Sunday, January 29, 2012

Link to Jessica Lynne on Youtube!


Jessica Lynne: Spiritual Cowgirl

Jessica Lynne is a rising country artist new to the Seattle music scene after spending much of her life in Denmark. I was a little surprised since her voice is pure country and it wouldn’t be out of place on 2nd Avenue in Nashville, Tennessee. She presents her new debut EP Spiritual Cowgirl as a taste of both modern and traditional country styles. There is an undeniable purity in Lynne’s vocals and a warm tone that really draws a listener into her songs. Comparisons to Trisha Yearwood and Tanya Tucker are appropriate in my opinion. “Singin’ Country” details Lynne’s life in Denmark and her journey toward self discovery and the desire of playing country music. Impressive slide guitar and a catchy chorus, with effective harmonies set the tone for the EP. “Not my cowboy”, a track about not being “the other woman” even though there is temptation, is pure traditional country. Featuring some fine fiddle work and a vocal reminiscent of Dolly Parton, this track is a standout. Lynne’s control and tone are remarkable and therefore this is my favorite track on the EP. “Fallen angels don’t cry” is a track about letting go of fear and the idea that strength can be achieved through having a good cry now and again. Pretty harmonies and a soaring chorus bring this track to the forefront. “Wheels” is a country rocker that begins with a moody tone and develops into a tale of scorn, a quick exit and a new life ahead. Lynne puts some great energy into the vocals and the payoff is a modern country rocker that would fit well on country radio alongside Carrie Underwood or Miranda Lambert. I was impressed with the polished production and effective mood this EP presents. Lynne is very ambitious, talented vocalist and I predict much success in her future.

Wednesday, January 4, 2012

Adena Atkins: The Slowest Curve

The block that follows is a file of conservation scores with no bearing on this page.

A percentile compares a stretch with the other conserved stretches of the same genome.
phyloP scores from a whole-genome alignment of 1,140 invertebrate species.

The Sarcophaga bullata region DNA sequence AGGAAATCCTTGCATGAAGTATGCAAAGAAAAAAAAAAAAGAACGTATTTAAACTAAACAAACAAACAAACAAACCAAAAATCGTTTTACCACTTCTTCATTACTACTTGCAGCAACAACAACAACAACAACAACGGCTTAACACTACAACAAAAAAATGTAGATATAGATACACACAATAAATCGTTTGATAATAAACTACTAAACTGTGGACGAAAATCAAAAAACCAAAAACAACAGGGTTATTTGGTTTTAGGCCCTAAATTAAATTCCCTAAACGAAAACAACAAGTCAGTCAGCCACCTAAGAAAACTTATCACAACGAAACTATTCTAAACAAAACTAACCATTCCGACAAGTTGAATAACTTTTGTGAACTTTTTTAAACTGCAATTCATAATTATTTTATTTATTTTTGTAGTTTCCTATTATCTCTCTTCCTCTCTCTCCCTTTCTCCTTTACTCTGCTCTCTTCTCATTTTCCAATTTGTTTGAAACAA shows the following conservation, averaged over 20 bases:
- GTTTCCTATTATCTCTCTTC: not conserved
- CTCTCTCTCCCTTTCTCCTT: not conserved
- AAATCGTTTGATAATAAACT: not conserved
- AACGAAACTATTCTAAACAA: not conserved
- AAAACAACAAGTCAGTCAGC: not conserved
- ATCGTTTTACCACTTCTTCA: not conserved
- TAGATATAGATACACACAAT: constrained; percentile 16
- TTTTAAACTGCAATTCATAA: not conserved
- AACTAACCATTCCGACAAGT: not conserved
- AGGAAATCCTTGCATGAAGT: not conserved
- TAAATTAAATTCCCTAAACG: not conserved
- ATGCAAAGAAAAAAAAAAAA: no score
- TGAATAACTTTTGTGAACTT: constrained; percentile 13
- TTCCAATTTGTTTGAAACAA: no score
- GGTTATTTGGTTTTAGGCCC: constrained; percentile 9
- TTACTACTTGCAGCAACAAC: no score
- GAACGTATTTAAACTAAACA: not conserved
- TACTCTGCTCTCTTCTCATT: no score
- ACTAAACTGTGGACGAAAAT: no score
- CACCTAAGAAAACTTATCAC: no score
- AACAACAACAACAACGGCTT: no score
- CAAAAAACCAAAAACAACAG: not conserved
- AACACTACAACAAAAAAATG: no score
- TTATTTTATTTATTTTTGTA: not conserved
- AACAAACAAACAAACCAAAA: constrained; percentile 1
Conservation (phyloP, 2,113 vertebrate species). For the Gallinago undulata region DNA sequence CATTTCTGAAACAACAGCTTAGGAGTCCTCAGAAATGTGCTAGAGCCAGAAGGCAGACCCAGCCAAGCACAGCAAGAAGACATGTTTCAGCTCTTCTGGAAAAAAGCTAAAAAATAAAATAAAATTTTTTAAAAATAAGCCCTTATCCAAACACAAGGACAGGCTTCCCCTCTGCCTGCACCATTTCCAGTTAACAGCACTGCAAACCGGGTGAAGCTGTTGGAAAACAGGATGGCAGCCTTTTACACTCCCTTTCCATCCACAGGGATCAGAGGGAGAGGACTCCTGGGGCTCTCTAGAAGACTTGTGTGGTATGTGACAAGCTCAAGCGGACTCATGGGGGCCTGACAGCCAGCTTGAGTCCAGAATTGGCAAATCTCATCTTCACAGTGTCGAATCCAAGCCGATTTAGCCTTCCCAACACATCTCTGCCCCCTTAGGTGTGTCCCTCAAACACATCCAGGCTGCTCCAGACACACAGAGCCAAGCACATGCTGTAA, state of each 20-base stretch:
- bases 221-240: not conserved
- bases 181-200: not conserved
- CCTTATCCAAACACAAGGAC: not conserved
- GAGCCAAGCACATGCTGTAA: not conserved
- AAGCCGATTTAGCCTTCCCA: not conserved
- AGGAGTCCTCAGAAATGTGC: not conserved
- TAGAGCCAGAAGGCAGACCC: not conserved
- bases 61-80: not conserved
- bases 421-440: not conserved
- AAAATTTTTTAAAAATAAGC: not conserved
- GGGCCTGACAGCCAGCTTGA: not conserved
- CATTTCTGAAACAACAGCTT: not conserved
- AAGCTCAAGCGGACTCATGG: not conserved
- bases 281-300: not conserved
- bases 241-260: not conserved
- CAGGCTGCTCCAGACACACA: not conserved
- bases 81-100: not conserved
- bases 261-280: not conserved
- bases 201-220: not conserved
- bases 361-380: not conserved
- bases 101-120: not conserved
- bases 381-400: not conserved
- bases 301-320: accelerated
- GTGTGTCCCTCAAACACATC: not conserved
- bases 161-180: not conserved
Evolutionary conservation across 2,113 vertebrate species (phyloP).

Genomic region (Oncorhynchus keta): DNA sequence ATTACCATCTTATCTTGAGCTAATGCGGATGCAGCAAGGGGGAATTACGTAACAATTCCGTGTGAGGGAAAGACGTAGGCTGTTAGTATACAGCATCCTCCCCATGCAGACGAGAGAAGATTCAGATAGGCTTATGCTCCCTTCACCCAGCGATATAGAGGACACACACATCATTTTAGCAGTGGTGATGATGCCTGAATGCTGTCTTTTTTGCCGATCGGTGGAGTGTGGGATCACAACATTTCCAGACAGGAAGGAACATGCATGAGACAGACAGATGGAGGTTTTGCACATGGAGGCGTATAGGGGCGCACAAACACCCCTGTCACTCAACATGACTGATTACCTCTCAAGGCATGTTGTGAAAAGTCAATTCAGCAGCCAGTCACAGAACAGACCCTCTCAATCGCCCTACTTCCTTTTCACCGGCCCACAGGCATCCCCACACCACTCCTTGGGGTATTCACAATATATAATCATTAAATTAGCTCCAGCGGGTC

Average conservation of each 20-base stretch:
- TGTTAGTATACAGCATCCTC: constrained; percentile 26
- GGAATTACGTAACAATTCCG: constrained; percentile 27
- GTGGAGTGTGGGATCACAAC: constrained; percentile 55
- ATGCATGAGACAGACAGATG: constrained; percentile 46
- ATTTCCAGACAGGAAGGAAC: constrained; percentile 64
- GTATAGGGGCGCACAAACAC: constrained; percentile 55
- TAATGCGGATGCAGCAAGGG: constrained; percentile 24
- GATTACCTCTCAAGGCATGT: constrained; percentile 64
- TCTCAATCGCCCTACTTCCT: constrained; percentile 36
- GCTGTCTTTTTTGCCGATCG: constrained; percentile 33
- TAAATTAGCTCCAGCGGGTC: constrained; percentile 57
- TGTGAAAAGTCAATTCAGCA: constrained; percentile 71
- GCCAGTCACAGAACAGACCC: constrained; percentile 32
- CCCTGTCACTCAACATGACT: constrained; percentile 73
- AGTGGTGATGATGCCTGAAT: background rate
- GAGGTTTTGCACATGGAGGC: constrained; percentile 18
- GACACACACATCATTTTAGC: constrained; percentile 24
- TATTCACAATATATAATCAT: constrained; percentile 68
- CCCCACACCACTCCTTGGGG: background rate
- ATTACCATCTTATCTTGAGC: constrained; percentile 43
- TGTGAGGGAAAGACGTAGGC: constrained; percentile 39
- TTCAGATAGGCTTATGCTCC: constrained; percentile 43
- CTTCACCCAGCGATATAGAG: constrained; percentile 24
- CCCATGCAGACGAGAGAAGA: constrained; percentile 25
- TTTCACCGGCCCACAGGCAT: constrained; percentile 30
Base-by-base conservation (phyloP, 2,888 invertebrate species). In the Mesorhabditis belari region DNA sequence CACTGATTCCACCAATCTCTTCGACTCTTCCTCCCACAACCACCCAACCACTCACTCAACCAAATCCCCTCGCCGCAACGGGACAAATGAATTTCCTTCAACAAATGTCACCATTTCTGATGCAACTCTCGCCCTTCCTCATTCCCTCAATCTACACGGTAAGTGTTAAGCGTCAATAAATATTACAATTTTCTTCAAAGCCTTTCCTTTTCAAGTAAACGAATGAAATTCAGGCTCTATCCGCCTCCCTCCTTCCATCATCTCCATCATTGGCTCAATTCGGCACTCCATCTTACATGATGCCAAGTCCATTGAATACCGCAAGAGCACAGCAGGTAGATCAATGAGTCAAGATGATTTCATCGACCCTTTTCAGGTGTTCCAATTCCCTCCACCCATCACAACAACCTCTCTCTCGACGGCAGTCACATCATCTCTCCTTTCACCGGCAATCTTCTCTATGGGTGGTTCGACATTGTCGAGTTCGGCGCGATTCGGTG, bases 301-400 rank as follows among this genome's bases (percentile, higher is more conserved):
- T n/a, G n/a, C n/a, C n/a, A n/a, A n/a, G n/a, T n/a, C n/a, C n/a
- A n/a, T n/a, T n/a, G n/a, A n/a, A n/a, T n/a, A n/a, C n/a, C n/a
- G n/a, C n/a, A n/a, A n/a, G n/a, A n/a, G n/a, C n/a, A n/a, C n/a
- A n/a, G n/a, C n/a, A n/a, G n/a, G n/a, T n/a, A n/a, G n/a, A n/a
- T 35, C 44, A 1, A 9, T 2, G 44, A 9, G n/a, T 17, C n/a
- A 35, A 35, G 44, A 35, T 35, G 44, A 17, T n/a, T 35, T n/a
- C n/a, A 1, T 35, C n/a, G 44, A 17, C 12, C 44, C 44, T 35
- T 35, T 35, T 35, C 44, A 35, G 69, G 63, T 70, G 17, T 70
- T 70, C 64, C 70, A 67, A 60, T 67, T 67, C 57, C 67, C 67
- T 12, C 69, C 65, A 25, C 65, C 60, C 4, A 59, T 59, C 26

Adena  Atkins is an aspiring young singer/songwriter recently transplanted in Seattle after studying at Berklee College of Music. She presents her new four song EP The Slowest Curve as a representation of seasons changing as well as shifting relationships. The fluidity of nature and human interaction is clearly her inspiration. Initially I was drawn in by Atkins sultry soprano voice, which I would compare with Tori Amos or Ani Difranco. It has a distinct tone which lends itself well to her intimate song writing. A lot of imagery of nature presents itself as the writers vantage point is one in which she is peering  from a window. The “window” may be literal as well as metaphorical as each track on this EP explores interpersonal relationships and opening oneself up to life’s possibilities. Atkins is joined with production and instrumentation by Jay Pinto.  Interesting electronic synths, rhythms and various effects add a modern shine to some pretty melodies. “Glass” opens the EP representing fall and begins with an interesting synth line and electronic drums. The thoughts of a passionate relationship are intertwined with imagery of nighttime and tree branches reaching for the sky. “End of story” brings the listener to winter and the idea that sometimes relationships just need to end. A natural progression has occurred and a separation is inevitable. I thought the melody was beautiful and reminded me a bit “Mad World” by Tears for fears. “April Rain” naturally represents spring with it’s lovely keyboard melody and driving rhythm. This song sheds winter and exposes the patterns in a relationship and asks the question, why do we break up just to make up again? The writers answer is that we live just as nature exists,  however one must learn there is beauty in these patterns as well. “Hot gray morning” represents, you guessed it, summer.  As the writer misses home, staring out the window 3,000 miles away from California, I was mesmerized by the foreboding instrumentation which created an effectively somber mood. Overall, I thought the instrumentation and production on this EP was top notch. A very modern sound with great attention to detail.  Atkins soprano has a great tone and her wordplay was interesting. I’ll look forward to Atkins growing even further as an artist. I hope she continues the path of a holistic approach to songwriting as this makes her unique in the singer/songwriter community.